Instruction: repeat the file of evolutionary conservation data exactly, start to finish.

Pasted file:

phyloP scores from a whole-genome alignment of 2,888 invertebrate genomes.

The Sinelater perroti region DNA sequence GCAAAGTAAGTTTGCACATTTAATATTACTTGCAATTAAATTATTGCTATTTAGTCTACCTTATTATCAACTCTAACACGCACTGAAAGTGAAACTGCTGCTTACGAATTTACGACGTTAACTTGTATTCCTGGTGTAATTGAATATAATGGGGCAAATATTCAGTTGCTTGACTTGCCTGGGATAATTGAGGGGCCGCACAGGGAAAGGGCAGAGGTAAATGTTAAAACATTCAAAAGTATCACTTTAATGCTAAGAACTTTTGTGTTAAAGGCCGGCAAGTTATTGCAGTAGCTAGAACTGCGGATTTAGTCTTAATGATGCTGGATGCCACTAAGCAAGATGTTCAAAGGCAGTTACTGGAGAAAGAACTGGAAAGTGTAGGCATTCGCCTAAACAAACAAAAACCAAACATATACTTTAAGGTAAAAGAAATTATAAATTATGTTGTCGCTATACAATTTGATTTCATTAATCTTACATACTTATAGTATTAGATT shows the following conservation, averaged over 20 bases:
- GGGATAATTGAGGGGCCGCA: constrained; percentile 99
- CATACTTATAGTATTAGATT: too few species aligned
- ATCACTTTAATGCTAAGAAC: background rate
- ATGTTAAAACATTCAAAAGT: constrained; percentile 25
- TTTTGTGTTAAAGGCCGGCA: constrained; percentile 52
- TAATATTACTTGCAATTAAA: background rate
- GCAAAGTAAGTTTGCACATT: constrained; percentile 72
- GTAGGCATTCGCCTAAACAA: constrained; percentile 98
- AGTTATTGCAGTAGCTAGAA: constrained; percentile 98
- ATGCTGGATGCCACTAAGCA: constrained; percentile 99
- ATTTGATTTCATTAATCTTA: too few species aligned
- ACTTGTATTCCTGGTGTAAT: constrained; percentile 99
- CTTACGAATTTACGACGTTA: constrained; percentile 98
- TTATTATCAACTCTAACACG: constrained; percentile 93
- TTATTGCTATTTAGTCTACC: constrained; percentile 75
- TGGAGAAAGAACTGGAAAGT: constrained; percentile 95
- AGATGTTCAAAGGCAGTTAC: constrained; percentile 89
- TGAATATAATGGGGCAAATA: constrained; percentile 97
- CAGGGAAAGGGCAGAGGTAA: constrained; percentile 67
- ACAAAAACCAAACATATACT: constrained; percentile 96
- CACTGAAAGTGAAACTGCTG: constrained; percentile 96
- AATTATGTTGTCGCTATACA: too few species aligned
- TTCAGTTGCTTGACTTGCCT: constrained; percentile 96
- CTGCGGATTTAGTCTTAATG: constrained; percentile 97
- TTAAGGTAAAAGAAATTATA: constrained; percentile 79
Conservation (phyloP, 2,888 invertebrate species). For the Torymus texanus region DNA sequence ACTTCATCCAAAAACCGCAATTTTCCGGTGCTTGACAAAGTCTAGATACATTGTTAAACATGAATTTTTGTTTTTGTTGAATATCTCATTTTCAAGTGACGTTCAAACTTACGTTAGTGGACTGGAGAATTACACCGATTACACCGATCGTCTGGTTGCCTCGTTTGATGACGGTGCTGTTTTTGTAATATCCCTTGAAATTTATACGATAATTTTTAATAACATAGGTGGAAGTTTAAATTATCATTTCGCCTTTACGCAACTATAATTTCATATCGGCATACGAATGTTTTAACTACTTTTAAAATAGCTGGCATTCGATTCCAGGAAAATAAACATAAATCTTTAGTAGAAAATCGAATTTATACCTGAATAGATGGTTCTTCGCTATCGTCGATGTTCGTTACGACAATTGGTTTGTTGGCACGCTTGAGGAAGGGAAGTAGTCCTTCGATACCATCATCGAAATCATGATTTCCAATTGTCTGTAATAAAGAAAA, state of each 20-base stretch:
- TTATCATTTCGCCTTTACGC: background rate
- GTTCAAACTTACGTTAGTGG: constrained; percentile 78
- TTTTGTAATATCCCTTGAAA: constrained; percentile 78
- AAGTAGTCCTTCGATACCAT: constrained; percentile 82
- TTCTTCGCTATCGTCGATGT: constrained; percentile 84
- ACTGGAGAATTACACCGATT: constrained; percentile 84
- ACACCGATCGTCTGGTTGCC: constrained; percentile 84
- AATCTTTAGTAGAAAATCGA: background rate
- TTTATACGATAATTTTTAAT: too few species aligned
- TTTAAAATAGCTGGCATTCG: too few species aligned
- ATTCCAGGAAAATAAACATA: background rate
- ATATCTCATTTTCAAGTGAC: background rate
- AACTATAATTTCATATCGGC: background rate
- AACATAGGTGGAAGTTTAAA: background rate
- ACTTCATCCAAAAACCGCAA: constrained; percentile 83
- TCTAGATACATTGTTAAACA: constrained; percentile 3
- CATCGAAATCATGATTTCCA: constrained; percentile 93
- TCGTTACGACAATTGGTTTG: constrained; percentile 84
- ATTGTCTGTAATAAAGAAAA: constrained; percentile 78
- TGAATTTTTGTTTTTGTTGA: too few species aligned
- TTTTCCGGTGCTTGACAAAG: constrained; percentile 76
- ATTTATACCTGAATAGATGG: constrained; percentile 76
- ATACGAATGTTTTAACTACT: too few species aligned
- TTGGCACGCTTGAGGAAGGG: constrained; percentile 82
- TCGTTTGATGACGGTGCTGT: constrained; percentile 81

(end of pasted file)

phyloP scores from a whole-genome alignment of 2,888 invertebrate genomes.

The Sinelater perroti region DNA sequence GCAAAGTAAGTTTGCACATTTAATATTACTTGCAATTAAATTATTGCTATTTAGTCTACCTTATTATCAACTCTAACACGCACTGAAAGTGAAACTGCTGCTTACGAATTTACGACGTTAACTTGTATTCCTGGTGTAATTGAATATAATGGGGCAAATATTCAGTTGCTTGACTTGCCTGGGATAATTGAGGGGCCGCACAGGGAAAGGGCAGAGGTAAATGTTAAAACATTCAAAAGTATCACTTTAATGCTAAGAACTTTTGTGTTAAAGGCCGGCAAGTTATTGCAGTAGCTAGAACTGCGGATTTAGTCTTAATGATGCTGGATGCCACTAAGCAAGATGTTCAAAGGCAGTTACTGGAGAAAGAACTGGAAAGTGTAGGCATTCGCCTAAACAAACAAAAACCAAACATATACTTTAAGGTAAAAGAAATTATAAATTATGTTGTCGCTATACAATTTGATTTCATTAATCTTACATACTTATAGTATTAGATT shows the following conservation, averaged over 20 bases:
- GGGATAATTGAGGGGCCGCA: constrained; percentile 99
- CATACTTATAGTATTAGATT: too few species aligned
- ATCACTTTAATGCTAAGAAC: background rate
- ATGTTAAAACATTCAAAAGT: constrained; percentile 25
- TTTTGTGTTAAAGGCCGGCA: constrained; percentile 52
- TAATATTACTTGCAATTAAA: background rate
- GCAAAGTAAGTTTGCACATT: constrained; percentile 72
- GTAGGCATTCGCCTAAACAA: constrained; percentile 98
- AGTTATTGCAGTAGCTAGAA: constrained; percentile 98
- ATGCTGGATGCCACTAAGCA: constrained; percentile 99
- ATTTGATTTCATTAATCTTA: too few species aligned
- ACTTGTATTCCTGGTGTAAT: constrained; percentile 99
- CTTACGAATTTACGACGTTA: constrained; percentile 98
- TTATTATCAACTCTAACACG: constrained; percentile 93
- TTATTGCTATTTAGTCTACC: constrained; percentile 75
- TGGAGAAAGAACTGGAAAGT: constrained; percentile 95
- AGATGTTCAAAGGCAGTTAC: constrained; percentile 89
- TGAATATAATGGGGCAAATA: constrained; percentile 97
- CAGGGAAAGGGCAGAGGTAA: constrained; percentile 67
- ACAAAAACCAAACATATACT: constrained; percentile 96
- CACTGAAAGTGAAACTGCTG: constrained; percentile 96
- AATTATGTTGTCGCTATACA: too few species aligned
- TTCAGTTGCTTGACTTGCCT: constrained; percentile 96
- CTGCGGATTTAGTCTTAATG: constrained; percentile 97
- TTAAGGTAAAAGAAATTATA: constrained; percentile 79
Conservation (phyloP, 2,888 invertebrate species). For the Torymus texanus region DNA sequence ACTTCATCCAAAAACCGCAATTTTCCGGTGCTTGACAAAGTCTAGATACATTGTTAAACATGAATTTTTGTTTTTGTTGAATATCTCATTTTCAAGTGACGTTCAAACTTACGTTAGTGGACTGGAGAATTACACCGATTACACCGATCGTCTGGTTGCCTCGTTTGATGACGGTGCTGTTTTTGTAATATCCCTTGAAATTTATACGATAATTTTTAATAACATAGGTGGAAGTTTAAATTATCATTTCGCCTTTACGCAACTATAATTTCATATCGGCATACGAATGTTTTAACTACTTTTAAAATAGCTGGCATTCGATTCCAGGAAAATAAACATAAATCTTTAGTAGAAAATCGAATTTATACCTGAATAGATGGTTCTTCGCTATCGTCGATGTTCGTTACGACAATTGGTTTGTTGGCACGCTTGAGGAAGGGAAGTAGTCCTTCGATACCATCATCGAAATCATGATTTCCAATTGTCTGTAATAAAGAAAA, state of each 20-base stretch:
- TTATCATTTCGCCTTTACGC: background rate
- GTTCAAACTTACGTTAGTGG: constrained; percentile 78
- TTTTGTAATATCCCTTGAAA: constrained; percentile 78
- AAGTAGTCCTTCGATACCAT: constrained; percentile 82
- TTCTTCGCTATCGTCGATGT: constrained; percentile 84
- ACTGGAGAATTACACCGATT: constrained; percentile 84
- ACACCGATCGTCTGGTTGCC: constrained; percentile 84
- AATCTTTAGTAGAAAATCGA: background rate
- TTTATACGATAATTTTTAAT: too few species aligned
- TTTAAAATAGCTGGCATTCG: too few species aligned
- ATTCCAGGAAAATAAACATA: background rate
- ATATCTCATTTTCAAGTGAC: background rate
- AACTATAATTTCATATCGGC: background rate
- AACATAGGTGGAAGTTTAAA: background rate
- ACTTCATCCAAAAACCGCAA: constrained; percentile 83
- TCTAGATACATTGTTAAACA: constrained; percentile 3
- CATCGAAATCATGATTTCCA: constrained; percentile 93
- TCGTTACGACAATTGGTTTG: constrained; percentile 84
- ATTGTCTGTAATAAAGAAAA: constrained; percentile 78
- TGAATTTTTGTTTTTGTTGA: too few species aligned
- TTTTCCGGTGCTTGACAAAG: constrained; percentile 76
- ATTTATACCTGAATAGATGG: constrained; percentile 76
- ATACGAATGTTTTAACTACT: too few species aligned
- TTGGCACGCTTGAGGAAGGG: constrained; percentile 82
- TCGTTTGATGACGGTGCTGT: constrained; percentile 81